Astronomers studying a red dwarf star about 111 lightyears away have concluded that an exoplanet in orbit around it could be a “scaled-up” version of Earth. They also discovered for the first time that the planet has a neighbour.


Both planets orbit K2-18, a red dwarf in the Leo constellation.

Planet K2-18b was discovered orbiting it in 2015, in the so-called ‘habitable zone’.

This makes it a candidate to have liquid water on its surface, which is a precondition for life as we know it.

The team made the discovery by looking at data on the star and planet captured by the High Accuracy Radial Velocity Planet Searcher (HARPS) on ESO’s 3.6m telescope at La Silla Observatory in Chile.

Study of the star K2-18 and its planets was made possible using data captured by the ESO 3.6m telescope at La Silla.Credit: ESO/S. Brunier
Study of the star K2-18 and its planets was made possible using data captured by the ESO 3.6m telescope at La Silla.
Credit: ESO/S. Brunier

Using a technique called ‘radial velocity measurement’, the team were able to figure out the planet’s mass.

Comparing the mass and radius values, they were then able to determine that K2-18b is either a rocky planet with a small atmosphere like Earth, or a water planet with a layer of ice covering it.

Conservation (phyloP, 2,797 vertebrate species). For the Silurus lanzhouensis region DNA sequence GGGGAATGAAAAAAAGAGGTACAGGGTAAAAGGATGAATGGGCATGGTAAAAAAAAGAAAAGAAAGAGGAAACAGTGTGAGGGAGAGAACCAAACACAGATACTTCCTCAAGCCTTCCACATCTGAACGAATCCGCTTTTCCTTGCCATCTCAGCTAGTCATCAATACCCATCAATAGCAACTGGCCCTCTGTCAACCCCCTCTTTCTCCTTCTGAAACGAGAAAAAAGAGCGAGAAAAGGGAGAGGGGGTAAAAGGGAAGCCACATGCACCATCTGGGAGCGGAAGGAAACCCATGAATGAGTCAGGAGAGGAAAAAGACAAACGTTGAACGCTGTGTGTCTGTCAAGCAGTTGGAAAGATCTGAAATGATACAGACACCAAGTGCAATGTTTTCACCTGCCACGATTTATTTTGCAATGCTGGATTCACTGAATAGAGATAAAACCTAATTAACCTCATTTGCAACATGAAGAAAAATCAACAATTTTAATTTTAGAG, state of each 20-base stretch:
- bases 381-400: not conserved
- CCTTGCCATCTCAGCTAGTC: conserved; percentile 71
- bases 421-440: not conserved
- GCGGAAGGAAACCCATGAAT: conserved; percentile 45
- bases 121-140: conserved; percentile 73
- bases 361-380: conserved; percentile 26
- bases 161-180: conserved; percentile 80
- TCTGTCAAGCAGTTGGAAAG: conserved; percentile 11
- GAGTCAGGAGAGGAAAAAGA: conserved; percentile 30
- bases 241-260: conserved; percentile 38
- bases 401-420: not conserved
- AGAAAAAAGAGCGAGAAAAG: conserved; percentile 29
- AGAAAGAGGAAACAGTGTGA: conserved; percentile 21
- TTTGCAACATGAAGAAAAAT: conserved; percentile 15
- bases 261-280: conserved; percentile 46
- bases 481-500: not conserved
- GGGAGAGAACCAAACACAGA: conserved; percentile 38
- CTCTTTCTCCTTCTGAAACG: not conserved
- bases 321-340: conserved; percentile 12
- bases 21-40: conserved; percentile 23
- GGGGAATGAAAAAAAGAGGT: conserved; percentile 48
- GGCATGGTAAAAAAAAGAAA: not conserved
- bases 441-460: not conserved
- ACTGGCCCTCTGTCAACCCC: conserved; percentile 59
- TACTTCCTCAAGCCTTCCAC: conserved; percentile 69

However, while looking at the data, lead author of the study Ryan Cloutier, of the Université de Montréal Institute for research on exoplanets (iREx), discovered an unknown repeated signal occurring every nine days.

“When we first threw the data on the table we were trying to figure out what it was.

You have to ensure the signal isn’t just noise, and you need to do careful analysis to verify it, but seeing that initial signal was a good indication there was another planet,” Cloutier says.


The newly-discovered planet, K2-18c, is closer to its star than its planetary companion, meaning it would probably be too hot to be in the habitable zone.


Iain Todd BBC Sky at Night Magazine
Iain ToddScience journalist

Iain Todd is BBC Sky at Night Magazine's Content Editor. He fell in love with the night sky when he caught his first glimpse of Orion, aged 10.